I was privileged to attend The Marketing Society’s annual gala last Wednesday, which this year centred around celebrating the year’s bravest brands in what has widely acknowledged to have been a challenging 2017 for so many.
Some parts of our industry have convinced themselves that the only way to be brave is to take risks. If you’re not experimenting and trying new stuff (of course without fear of failure), you’re just standing still. The famed planner Martin Weigel brilliantly called time on this form of bravery recently. In his piece titled the Folly and the Vanity he eschewed the notion of bravery as a function of risk and danger.
More often than not, the rush to the shiny and the new can have the less favourable effect of making things too complex. With marketing plans supporting a more diverse array of roles, fulfilled by ever more partners, it’s easy to fall for yet another ‘cool’ new idea or initiative claiming to lead to growth when its presented under the guise of bravery. Much like everything in life, the shiny and the new are leading our industry to stifling levels of complexity.
Which is why I was particularly pleased to see our Kings Cross neighbours, The Guardian, crowned Brave Brand of The Year on Wednesday evening. During the last ten years their efforts to diversify have been well reported. Events, conferences, masterclasses, not to mention big side businesses such as Auto Trader and Ascential were seen as shiny ways of driving sustained growth and of stemming decline in their core newspaper business.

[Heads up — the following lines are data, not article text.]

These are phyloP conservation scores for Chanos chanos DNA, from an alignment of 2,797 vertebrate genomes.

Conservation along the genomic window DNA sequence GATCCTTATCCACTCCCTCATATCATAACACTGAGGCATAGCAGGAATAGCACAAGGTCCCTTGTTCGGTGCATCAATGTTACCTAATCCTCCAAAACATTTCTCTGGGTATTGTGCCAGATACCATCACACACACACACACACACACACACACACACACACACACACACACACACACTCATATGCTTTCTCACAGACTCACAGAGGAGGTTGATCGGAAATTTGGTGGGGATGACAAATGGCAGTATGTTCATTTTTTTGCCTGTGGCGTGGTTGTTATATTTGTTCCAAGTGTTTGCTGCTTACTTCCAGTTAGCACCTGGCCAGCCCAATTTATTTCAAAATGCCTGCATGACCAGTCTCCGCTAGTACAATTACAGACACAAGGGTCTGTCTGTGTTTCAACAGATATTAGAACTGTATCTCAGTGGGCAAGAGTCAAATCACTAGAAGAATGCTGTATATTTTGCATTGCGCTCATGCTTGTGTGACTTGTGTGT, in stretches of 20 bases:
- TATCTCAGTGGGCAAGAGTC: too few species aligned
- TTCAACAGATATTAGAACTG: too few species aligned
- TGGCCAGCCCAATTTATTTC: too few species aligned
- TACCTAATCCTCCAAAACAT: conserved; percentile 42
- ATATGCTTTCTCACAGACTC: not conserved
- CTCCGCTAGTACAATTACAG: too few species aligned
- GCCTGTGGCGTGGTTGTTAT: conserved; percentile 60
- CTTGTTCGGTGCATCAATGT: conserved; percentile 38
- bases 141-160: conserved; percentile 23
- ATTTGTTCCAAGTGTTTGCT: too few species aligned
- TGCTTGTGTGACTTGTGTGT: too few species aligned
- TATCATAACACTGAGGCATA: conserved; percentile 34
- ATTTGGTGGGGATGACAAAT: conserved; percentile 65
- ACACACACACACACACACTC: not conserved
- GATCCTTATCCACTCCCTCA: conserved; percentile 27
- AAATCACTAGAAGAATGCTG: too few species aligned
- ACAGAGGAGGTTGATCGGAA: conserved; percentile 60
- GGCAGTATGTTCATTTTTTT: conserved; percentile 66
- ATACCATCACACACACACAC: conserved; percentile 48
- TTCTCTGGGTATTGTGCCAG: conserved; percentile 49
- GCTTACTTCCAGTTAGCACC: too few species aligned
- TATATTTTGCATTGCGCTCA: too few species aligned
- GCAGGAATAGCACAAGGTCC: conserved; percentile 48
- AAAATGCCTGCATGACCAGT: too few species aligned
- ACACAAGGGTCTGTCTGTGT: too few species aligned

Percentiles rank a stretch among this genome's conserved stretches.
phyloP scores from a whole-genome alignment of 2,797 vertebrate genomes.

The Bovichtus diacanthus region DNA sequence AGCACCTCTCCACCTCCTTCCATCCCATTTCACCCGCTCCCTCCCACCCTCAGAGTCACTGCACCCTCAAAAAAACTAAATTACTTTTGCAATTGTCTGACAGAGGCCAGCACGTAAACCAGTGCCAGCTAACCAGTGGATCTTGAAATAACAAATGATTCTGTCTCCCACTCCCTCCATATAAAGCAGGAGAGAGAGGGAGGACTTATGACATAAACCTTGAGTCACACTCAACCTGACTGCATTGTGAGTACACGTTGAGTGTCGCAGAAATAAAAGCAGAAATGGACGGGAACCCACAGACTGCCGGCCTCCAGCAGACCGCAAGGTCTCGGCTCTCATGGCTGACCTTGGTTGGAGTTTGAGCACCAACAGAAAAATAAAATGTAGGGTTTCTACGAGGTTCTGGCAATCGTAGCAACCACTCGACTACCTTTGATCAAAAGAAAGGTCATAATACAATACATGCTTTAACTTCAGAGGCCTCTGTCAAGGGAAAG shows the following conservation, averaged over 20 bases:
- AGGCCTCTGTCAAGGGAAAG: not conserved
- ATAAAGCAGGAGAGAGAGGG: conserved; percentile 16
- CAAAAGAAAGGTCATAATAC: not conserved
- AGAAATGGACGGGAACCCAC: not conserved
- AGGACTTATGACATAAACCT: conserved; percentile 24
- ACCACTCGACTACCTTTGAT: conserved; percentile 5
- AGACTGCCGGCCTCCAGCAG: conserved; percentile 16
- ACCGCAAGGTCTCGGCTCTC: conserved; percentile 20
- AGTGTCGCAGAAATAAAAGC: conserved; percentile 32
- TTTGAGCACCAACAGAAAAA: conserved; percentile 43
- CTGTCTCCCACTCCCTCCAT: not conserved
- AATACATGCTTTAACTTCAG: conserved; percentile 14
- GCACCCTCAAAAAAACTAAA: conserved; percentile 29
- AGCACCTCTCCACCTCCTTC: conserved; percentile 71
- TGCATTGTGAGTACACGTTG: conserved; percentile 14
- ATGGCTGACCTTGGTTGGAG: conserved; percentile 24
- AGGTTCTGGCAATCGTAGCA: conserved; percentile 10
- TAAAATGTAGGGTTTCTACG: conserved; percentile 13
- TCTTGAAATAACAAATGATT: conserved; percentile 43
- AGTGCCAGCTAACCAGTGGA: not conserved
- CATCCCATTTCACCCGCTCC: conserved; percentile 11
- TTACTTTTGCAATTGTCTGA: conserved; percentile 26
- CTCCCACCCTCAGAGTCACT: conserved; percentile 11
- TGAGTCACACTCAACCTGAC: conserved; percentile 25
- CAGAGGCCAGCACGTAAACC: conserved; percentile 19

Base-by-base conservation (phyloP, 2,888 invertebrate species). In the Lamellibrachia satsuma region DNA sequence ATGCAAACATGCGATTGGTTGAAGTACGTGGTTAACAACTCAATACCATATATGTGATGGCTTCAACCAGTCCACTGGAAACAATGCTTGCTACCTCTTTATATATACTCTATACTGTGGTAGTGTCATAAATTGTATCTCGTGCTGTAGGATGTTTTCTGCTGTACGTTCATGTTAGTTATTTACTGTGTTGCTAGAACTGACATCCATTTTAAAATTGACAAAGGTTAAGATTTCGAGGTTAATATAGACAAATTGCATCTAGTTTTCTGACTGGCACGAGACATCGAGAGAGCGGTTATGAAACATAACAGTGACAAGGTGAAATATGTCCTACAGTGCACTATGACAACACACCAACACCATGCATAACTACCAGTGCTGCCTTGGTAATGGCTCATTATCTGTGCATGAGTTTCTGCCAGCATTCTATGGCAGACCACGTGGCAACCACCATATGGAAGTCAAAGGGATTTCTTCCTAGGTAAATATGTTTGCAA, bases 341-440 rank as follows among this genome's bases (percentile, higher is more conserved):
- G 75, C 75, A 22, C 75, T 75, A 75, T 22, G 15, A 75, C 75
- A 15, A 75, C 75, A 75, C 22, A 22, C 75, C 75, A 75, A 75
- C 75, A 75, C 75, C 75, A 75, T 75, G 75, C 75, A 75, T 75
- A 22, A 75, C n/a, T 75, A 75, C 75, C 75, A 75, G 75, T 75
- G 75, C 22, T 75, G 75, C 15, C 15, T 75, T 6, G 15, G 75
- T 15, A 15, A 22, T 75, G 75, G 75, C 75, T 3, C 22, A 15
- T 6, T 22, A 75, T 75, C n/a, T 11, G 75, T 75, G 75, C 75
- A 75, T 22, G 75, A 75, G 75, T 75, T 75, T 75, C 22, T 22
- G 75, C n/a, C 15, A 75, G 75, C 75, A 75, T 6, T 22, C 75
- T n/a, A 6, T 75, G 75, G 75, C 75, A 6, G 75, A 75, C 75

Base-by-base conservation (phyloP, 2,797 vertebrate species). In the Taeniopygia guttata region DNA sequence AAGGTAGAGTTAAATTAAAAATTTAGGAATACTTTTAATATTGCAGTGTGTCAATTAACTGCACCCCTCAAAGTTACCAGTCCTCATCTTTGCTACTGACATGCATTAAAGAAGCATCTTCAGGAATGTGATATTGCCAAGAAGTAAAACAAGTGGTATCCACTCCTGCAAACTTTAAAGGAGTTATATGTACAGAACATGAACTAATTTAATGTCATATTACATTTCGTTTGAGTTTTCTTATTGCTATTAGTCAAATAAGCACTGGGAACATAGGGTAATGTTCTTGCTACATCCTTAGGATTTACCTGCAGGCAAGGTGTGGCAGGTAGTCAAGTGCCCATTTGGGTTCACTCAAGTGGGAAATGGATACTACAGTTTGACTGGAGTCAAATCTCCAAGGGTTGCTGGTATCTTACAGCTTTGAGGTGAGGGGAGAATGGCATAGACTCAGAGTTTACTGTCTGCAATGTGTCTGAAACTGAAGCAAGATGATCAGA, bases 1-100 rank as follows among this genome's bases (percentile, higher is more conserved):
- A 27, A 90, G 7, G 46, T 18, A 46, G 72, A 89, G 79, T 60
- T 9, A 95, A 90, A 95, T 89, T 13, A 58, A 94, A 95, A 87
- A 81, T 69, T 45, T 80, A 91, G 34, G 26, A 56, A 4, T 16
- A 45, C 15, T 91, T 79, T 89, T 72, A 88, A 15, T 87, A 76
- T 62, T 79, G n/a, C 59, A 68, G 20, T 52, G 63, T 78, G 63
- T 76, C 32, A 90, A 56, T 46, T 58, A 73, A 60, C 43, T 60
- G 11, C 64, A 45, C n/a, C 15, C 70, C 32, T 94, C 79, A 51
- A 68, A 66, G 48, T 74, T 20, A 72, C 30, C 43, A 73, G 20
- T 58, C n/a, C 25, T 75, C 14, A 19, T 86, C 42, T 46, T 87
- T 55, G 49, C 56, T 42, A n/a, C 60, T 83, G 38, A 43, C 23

In reality, these initiatives were adding layers of distraction from the fantastic journalism its known for and the critical task of monetising that in the new landscape.
Taking decisions to strip out all that complexity took bravery. Moreover, it allowed David Pemsel’s "grow deep and retain" strategy to establish a level of simple and singular focus for everyone in the business. The brave innovation and investment in the core product stemming from this is convincing more people than ever, over 300,000 at latest count, to pay for it, and has revitalised their revenue performance.
What The Guardian have shown is that you win by rejecting complexity.
You win by keeping it simple.
*This article originally appeared in The Marketing Society blog.